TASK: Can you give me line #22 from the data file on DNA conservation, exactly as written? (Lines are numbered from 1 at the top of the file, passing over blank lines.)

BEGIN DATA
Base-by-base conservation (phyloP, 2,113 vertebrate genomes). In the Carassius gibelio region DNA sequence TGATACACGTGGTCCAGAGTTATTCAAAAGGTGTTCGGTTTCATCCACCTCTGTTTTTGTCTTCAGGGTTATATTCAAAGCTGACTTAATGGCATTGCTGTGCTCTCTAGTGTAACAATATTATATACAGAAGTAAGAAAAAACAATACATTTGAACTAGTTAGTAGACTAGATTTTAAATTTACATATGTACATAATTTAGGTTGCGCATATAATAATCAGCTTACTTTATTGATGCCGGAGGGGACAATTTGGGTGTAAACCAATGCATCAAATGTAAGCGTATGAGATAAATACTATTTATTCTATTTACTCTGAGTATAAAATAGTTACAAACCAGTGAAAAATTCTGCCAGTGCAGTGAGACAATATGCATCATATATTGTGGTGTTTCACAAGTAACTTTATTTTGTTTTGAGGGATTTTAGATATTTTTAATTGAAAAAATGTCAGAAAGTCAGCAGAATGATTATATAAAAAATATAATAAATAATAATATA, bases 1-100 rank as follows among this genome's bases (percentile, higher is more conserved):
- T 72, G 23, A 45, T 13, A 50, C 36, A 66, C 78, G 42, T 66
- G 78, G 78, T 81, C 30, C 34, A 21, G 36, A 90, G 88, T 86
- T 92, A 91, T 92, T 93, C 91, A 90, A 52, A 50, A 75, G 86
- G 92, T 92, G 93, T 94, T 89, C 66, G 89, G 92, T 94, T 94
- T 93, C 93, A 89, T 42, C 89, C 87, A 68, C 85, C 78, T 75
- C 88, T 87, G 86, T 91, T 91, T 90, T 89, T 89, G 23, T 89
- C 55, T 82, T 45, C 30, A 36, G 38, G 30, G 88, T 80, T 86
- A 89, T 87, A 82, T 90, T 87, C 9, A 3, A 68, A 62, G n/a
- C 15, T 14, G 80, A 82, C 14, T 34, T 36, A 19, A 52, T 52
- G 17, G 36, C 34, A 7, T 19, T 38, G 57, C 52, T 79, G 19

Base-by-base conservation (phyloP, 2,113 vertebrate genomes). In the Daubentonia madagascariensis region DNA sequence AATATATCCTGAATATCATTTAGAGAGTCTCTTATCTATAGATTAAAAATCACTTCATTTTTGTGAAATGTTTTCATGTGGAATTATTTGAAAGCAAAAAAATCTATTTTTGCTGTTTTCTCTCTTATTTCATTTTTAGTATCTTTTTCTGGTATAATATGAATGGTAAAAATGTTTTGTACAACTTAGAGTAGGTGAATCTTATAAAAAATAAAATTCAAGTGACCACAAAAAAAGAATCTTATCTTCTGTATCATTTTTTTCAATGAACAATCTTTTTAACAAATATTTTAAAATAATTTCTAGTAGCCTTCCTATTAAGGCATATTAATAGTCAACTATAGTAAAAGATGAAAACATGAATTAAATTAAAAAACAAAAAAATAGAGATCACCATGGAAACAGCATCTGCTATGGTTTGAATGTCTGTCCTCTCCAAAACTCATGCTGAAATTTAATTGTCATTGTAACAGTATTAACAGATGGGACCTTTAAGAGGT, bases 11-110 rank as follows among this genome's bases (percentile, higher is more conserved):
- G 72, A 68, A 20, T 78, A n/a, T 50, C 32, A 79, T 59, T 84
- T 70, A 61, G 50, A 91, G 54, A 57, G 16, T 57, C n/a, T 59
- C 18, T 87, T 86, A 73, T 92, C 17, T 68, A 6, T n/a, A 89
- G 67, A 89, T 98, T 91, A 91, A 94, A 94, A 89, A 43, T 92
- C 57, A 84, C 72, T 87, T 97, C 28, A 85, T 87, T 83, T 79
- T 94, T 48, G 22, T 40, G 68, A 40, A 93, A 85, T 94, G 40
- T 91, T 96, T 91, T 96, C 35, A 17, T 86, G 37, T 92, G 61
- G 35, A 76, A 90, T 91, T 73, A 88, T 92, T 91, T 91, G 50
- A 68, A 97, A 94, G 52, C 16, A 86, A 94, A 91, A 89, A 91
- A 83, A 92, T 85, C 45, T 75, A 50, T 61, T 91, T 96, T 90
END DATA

- A 83, A 92, T 85, C 45, T 75, A 50, T 61, T 91, T 96, T 90